Pain can pose a challenge to friendship. You may feel that your pain is a drain on your friends, that they find you dull or tiresome. You may be disappointed in your friends' reaction to your pain, feeling they don't understand or care. You may worry that you won't be able to do what you used to do together or you may be unable to keep up. You may fear that your friends will be angry or annoyed if you have to reschedule a get together or leave early. You may not even want your friends to know about your pain. You may feel that you can't be the kind of friend you used to be, so you avoid your friends altogether.
These are common concerns. Sometimes they may even be valid with some friends some of the time. But friendship is such an important part of our lives, that it may be helpful to think about ways to preserve them even though you have pain. There are at least three important factors in maintaining your friendships: commitment, communication, and flexibility.
One of the biggest barriers to maintaining friendship is when you drop out of your network of friends. If your commitment to having and nurturing friends has faltered, you may want to give some thought to which of your friendships matter and what you can do to renew your commitment to those friends. As you think about this issue, try not to worry for the moment about how you will continue your friendships, focus instead on which friendships are truly meaningful. (We will talk about how in a moment.)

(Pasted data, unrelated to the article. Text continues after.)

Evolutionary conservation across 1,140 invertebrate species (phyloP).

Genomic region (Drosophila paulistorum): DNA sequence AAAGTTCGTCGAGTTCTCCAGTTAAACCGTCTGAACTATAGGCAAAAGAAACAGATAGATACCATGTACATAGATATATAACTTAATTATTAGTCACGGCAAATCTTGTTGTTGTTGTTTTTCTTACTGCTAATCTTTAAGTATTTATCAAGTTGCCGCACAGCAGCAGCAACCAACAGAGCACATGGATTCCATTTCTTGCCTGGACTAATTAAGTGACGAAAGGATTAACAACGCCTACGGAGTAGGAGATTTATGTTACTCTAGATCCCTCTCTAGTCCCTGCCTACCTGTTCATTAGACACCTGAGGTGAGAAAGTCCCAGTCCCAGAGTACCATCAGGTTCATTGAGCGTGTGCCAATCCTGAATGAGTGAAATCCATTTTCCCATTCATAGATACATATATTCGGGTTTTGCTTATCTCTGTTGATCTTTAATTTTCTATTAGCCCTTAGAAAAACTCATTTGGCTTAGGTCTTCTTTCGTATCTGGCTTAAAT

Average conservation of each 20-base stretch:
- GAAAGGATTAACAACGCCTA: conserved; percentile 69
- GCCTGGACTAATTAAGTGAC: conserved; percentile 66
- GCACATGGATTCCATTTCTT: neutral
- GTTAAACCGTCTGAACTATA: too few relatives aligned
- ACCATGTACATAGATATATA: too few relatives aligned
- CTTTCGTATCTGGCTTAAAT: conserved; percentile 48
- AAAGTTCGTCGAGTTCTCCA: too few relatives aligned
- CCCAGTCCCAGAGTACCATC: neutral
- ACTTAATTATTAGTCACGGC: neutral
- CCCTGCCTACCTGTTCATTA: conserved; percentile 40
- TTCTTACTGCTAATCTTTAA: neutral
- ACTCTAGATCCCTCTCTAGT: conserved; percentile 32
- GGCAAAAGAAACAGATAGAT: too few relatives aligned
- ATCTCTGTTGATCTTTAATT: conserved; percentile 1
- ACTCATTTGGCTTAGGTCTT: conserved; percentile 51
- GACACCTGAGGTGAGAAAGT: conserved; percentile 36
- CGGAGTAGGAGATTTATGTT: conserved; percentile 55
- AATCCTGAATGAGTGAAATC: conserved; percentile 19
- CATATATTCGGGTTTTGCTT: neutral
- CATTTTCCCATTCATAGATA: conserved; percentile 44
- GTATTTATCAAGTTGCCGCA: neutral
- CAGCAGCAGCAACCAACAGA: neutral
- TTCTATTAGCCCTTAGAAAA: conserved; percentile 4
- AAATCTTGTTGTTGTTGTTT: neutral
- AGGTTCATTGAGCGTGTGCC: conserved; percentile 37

Once you have decided who matters, open the door for communication. An important step in honoring your commitment is to talk with your friends about your pain and how you feel it has impacted your relationship. Start by talking with those friends who mean the most to you. Think about the assumptions that you have about your pain and how it might impact your friendship with that person. Then take the time to sit down and talk with your friend. You can talk about some of the fears you may have and ask your friend about his or her concerns. You may be surprised that your friend welcomes a frank discussion. Direc
t communication will be most effective.
It is very possible to maintain a close circle of friends even though you have chronic pain. The key is to recognize that how you spend time with your friends may change. There is no need to isolate yourself. Flexibility is the key.
Maintaining contact is important. Be flexible in how you reach out. Try varied ways of staying in touch, using less taxing methods when you aren't feeling well enough for face-to-face contact:
- online chat
- an old fashioned card or letter
Examine your views on what it means to “get together”. If you used to do very structured or elaborate things with your friends (e.g., dinner parties or nights on the town), it may feel odd at first to take a more relaxed approach. To ease the transition to a simpler way of being together, try giving a short explanation to your friends as in the examples below. Over time, such explanations won't be necessary.
- “I feel bad that I can't invite you over for dinner like I used to. But, it would be great to meet for lunch.”
- “I am sad that we can't play softball together anymore. My knees are just shot and running doesn't work out too well. I can still hit though and would love to go to the batting cage with you.”
- “I miss our long afternoons of shopping. Walking around for a long time is hard for me. How about if we meet up for coffee?”
I hope that some of these ideas will help you to restore and nurture your friendships. It means so much to be connected to others. Don't let pain take that away from you.
About the Author. Dr. Linda Ruehlman is a social/health psychologist and researcher, co-founder of Goalistics, and Director of the Chronic Pain Management Program, an interactive site that helps people with chronic pain to manage their pain and live richer, more effective lives.
DISCLAIMER: This blog is provided as an educational and informational resource only. It is not intended nor implied to be a substitute for professional psychological or medical advice.